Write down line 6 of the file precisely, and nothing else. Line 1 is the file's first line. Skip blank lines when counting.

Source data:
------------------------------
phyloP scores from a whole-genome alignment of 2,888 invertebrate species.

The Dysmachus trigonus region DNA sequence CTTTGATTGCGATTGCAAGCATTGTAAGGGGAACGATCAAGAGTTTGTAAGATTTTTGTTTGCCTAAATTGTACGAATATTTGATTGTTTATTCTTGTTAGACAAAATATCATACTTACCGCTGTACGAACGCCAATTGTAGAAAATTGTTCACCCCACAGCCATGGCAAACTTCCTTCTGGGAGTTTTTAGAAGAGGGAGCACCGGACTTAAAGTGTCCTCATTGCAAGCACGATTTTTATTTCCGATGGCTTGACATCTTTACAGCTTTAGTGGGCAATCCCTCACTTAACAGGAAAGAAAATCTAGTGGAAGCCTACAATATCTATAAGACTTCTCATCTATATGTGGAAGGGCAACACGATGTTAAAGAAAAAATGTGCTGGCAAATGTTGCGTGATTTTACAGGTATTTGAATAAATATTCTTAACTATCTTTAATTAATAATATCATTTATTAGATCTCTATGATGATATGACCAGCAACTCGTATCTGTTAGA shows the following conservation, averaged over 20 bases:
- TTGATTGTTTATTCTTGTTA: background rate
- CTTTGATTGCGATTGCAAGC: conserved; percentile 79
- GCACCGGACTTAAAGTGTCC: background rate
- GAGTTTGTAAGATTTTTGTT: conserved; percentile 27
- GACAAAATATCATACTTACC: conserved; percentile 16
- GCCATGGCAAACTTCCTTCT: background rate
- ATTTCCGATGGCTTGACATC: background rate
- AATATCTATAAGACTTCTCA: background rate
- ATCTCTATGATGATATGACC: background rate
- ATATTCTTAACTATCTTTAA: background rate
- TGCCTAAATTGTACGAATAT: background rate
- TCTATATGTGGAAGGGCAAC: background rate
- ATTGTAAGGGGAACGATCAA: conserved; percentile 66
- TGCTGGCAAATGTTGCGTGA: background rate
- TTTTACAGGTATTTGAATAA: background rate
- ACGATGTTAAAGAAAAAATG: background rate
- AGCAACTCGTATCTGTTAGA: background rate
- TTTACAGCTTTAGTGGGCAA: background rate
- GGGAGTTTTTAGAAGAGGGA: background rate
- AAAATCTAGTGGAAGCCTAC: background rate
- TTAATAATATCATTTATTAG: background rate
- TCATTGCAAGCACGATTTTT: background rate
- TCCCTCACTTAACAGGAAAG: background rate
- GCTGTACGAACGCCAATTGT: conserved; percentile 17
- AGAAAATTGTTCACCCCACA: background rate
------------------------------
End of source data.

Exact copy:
- GAGTTTGTAAGATTTTTGTT: conserved; percentile 27